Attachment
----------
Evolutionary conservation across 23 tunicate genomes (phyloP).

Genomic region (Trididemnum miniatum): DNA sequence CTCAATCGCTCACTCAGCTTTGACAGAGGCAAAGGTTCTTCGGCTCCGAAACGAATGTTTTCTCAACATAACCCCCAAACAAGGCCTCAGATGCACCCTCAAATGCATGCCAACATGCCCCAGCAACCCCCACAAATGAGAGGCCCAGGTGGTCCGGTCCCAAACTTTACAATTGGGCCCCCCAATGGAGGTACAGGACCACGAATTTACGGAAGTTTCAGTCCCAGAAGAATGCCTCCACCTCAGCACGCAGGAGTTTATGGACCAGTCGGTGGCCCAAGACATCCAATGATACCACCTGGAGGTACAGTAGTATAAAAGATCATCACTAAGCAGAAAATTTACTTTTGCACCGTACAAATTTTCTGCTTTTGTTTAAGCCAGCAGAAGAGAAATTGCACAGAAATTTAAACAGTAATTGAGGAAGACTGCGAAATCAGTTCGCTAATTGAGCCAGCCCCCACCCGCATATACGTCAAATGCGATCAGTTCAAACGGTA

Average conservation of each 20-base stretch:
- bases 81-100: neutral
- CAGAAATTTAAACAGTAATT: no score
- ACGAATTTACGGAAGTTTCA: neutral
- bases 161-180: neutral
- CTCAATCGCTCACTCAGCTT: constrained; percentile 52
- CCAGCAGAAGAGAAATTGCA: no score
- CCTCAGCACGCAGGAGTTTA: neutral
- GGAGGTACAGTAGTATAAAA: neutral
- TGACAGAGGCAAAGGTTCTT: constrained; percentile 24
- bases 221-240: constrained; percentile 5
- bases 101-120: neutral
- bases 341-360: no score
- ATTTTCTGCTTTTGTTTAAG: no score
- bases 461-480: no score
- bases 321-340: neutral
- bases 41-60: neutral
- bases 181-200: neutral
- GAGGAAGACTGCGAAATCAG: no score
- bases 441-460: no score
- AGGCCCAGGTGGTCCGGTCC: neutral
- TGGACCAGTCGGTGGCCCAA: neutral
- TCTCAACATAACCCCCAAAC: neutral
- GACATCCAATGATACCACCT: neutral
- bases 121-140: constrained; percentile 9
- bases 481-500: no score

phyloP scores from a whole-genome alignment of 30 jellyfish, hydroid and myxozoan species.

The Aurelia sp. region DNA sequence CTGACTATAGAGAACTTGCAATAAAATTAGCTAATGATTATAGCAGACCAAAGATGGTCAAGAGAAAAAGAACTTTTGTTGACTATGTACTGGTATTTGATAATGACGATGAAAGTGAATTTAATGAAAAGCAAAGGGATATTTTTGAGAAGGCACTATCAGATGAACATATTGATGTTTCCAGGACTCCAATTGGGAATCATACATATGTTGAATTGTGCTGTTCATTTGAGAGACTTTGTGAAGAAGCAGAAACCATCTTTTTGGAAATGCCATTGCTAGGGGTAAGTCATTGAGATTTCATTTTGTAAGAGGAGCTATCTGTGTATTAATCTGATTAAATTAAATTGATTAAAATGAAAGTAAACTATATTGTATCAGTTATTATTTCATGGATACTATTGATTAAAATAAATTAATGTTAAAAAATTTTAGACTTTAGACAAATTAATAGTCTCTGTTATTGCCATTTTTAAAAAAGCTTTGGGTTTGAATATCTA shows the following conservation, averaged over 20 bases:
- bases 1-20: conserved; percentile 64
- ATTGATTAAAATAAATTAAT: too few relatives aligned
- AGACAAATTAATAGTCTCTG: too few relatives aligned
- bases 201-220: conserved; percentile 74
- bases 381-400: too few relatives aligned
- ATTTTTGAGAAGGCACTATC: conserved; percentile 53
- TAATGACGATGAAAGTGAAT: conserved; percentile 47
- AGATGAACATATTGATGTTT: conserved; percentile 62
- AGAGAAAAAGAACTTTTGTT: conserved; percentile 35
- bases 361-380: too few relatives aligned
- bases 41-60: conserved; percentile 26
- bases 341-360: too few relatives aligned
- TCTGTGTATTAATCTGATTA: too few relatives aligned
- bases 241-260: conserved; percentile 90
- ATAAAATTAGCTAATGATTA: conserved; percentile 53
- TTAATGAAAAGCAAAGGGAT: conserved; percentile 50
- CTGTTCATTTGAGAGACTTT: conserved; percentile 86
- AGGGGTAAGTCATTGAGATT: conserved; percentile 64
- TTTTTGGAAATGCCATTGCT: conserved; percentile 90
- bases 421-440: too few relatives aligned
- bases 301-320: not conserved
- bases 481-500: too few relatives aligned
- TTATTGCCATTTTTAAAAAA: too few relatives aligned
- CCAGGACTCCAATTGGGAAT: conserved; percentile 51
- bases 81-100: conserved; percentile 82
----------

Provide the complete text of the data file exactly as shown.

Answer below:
Evolutionary conservation across 23 tunicate genomes (phyloP).

Genomic region (Trididemnum miniatum): DNA sequence CTCAATCGCTCACTCAGCTTTGACAGAGGCAAAGGTTCTTCGGCTCCGAAACGAATGTTTTCTCAACATAACCCCCAAACAAGGCCTCAGATGCACCCTCAAATGCATGCCAACATGCCCCAGCAACCCCCACAAATGAGAGGCCCAGGTGGTCCGGTCCCAAACTTTACAATTGGGCCCCCCAATGGAGGTACAGGACCACGAATTTACGGAAGTTTCAGTCCCAGAAGAATGCCTCCACCTCAGCACGCAGGAGTTTATGGACCAGTCGGTGGCCCAAGACATCCAATGATACCACCTGGAGGTACAGTAGTATAAAAGATCATCACTAAGCAGAAAATTTACTTTTGCACCGTACAAATTTTCTGCTTTTGTTTAAGCCAGCAGAAGAGAAATTGCACAGAAATTTAAACAGTAATTGAGGAAGACTGCGAAATCAGTTCGCTAATTGAGCCAGCCCCCACCCGCATATACGTCAAATGCGATCAGTTCAAACGGTA

Average conservation of each 20-base stretch:
- bases 81-100: neutral
- CAGAAATTTAAACAGTAATT: no score
- ACGAATTTACGGAAGTTTCA: neutral
- bases 161-180: neutral
- CTCAATCGCTCACTCAGCTT: constrained; percentile 52
- CCAGCAGAAGAGAAATTGCA: no score
- CCTCAGCACGCAGGAGTTTA: neutral
- GGAGGTACAGTAGTATAAAA: neutral
- TGACAGAGGCAAAGGTTCTT: constrained; percentile 24
- bases 221-240: constrained; percentile 5
- bases 101-120: neutral
- bases 341-360: no score
- ATTTTCTGCTTTTGTTTAAG: no score
- bases 461-480: no score
- bases 321-340: neutral
- bases 41-60: neutral
- bases 181-200: neutral
- GAGGAAGACTGCGAAATCAG: no score
- bases 441-460: no score
- AGGCCCAGGTGGTCCGGTCC: neutral
- TGGACCAGTCGGTGGCCCAA: neutral
- TCTCAACATAACCCCCAAAC: neutral
- GACATCCAATGATACCACCT: neutral
- bases 121-140: constrained; percentile 9
- bases 481-500: no score

phyloP scores from a whole-genome alignment of 30 jellyfish, hydroid and myxozoan species.

The Aurelia sp. region DNA sequence CTGACTATAGAGAACTTGCAATAAAATTAGCTAATGATTATAGCAGACCAAAGATGGTCAAGAGAAAAAGAACTTTTGTTGACTATGTACTGGTATTTGATAATGACGATGAAAGTGAATTTAATGAAAAGCAAAGGGATATTTTTGAGAAGGCACTATCAGATGAACATATTGATGTTTCCAGGACTCCAATTGGGAATCATACATATGTTGAATTGTGCTGTTCATTTGAGAGACTTTGTGAAGAAGCAGAAACCATCTTTTTGGAAATGCCATTGCTAGGGGTAAGTCATTGAGATTTCATTTTGTAAGAGGAGCTATCTGTGTATTAATCTGATTAAATTAAATTGATTAAAATGAAAGTAAACTATATTGTATCAGTTATTATTTCATGGATACTATTGATTAAAATAAATTAATGTTAAAAAATTTTAGACTTTAGACAAATTAATAGTCTCTGTTATTGCCATTTTTAAAAAAGCTTTGGGTTTGAATATCTA shows the following conservation, averaged over 20 bases:
- bases 1-20: conserved; percentile 64
- ATTGATTAAAATAAATTAAT: too few relatives aligned
- AGACAAATTAATAGTCTCTG: too few relatives aligned
- bases 201-220: conserved; percentile 74
- bases 381-400: too few relatives aligned
- ATTTTTGAGAAGGCACTATC: conserved; percentile 53
- TAATGACGATGAAAGTGAAT: conserved; percentile 47
- AGATGAACATATTGATGTTT: conserved; percentile 62
- AGAGAAAAAGAACTTTTGTT: conserved; percentile 35
- bases 361-380: too few relatives aligned
- bases 41-60: conserved; percentile 26
- bases 341-360: too few relatives aligned
- TCTGTGTATTAATCTGATTA: too few relatives aligned
- bases 241-260: conserved; percentile 90
- ATAAAATTAGCTAATGATTA: conserved; percentile 53
- TTAATGAAAAGCAAAGGGAT: conserved; percentile 50
- CTGTTCATTTGAGAGACTTT: conserved; percentile 86
- AGGGGTAAGTCATTGAGATT: conserved; percentile 64
- TTTTTGGAAATGCCATTGCT: conserved; percentile 90
- bases 421-440: too few relatives aligned
- bases 301-320: not conserved
- bases 481-500: too few relatives aligned
- TTATTGCCATTTTTAAAAAA: too few relatives aligned
- CCAGGACTCCAATTGGGAAT: conserved; percentile 51
- bases 81-100: conserved; percentile 82